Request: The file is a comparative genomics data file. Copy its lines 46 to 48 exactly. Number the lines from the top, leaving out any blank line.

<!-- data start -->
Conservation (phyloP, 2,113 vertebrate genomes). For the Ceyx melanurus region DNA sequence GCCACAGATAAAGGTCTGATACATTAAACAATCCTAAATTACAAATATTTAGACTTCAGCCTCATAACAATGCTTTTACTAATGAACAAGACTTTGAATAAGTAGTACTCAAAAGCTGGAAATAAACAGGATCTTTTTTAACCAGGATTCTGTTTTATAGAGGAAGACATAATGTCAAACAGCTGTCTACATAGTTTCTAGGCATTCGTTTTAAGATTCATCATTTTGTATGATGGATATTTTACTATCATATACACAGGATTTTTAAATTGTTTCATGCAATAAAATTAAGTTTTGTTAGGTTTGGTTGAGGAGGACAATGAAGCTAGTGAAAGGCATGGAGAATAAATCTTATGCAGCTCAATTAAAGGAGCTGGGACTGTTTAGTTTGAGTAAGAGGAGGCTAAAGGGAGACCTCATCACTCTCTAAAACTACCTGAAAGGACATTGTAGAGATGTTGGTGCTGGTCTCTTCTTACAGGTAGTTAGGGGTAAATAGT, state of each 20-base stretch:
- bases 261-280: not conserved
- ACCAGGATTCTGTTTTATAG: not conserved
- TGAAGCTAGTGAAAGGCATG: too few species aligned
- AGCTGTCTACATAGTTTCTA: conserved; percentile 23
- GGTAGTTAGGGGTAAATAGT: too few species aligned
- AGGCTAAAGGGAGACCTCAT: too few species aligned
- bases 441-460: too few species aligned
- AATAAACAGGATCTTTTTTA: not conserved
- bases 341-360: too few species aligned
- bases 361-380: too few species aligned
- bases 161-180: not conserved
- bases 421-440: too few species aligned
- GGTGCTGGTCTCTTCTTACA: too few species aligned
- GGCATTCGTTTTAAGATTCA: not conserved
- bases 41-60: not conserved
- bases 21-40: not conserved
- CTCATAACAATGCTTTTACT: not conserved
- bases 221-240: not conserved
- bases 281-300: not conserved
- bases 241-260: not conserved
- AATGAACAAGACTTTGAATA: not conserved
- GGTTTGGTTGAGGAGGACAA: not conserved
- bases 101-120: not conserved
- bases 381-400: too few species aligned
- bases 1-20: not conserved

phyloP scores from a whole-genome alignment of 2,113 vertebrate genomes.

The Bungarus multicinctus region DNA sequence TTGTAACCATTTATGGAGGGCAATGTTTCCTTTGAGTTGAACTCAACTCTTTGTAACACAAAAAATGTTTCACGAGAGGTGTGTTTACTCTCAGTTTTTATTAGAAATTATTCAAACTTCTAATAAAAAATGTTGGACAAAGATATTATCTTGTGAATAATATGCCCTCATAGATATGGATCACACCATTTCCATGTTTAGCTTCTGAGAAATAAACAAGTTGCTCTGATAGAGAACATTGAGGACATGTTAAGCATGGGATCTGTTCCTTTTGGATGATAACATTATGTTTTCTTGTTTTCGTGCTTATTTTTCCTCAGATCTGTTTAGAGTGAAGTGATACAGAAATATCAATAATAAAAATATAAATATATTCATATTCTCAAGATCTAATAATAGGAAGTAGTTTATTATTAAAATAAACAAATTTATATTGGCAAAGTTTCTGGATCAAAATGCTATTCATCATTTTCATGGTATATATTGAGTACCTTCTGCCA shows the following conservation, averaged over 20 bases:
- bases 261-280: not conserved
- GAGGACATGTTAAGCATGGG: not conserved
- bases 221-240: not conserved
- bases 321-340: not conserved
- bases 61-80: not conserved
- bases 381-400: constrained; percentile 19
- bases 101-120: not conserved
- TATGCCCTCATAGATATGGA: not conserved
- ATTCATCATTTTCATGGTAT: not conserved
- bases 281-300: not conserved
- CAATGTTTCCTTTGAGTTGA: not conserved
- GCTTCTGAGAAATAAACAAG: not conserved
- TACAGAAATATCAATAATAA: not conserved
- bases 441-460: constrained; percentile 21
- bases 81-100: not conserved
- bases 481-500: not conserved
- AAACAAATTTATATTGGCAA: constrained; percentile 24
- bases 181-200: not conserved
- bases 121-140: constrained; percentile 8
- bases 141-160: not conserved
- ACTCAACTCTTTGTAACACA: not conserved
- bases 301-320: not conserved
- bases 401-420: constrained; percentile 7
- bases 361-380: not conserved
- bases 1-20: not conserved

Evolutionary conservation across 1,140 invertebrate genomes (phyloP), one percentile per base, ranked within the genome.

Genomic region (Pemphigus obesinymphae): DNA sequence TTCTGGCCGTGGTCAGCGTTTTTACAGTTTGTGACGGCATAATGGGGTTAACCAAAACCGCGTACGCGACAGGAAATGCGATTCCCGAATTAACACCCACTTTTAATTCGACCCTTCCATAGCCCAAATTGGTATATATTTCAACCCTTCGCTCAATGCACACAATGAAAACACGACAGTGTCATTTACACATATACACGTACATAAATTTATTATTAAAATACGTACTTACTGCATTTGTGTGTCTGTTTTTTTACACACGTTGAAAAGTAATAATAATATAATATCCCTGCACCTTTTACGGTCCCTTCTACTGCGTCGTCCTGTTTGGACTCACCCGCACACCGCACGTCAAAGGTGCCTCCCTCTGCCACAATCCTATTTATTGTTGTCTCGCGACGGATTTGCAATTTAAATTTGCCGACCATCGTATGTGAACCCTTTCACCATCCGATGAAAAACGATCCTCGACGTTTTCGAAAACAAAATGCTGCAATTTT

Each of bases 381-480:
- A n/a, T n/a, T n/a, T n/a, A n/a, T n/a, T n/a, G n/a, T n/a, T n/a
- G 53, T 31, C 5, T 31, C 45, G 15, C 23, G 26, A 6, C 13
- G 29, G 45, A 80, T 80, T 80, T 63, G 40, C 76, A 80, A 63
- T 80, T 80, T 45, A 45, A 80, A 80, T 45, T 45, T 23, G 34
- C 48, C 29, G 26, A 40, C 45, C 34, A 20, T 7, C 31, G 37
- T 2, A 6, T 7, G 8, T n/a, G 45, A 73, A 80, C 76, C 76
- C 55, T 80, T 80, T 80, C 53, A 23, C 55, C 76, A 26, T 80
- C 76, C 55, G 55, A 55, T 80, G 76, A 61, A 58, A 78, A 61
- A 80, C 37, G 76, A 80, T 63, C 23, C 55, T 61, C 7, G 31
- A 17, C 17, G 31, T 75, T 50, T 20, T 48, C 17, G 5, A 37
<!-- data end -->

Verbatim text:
- bases 181-200: not conserved
- bases 121-140: constrained; percentile 8
- bases 141-160: not conserved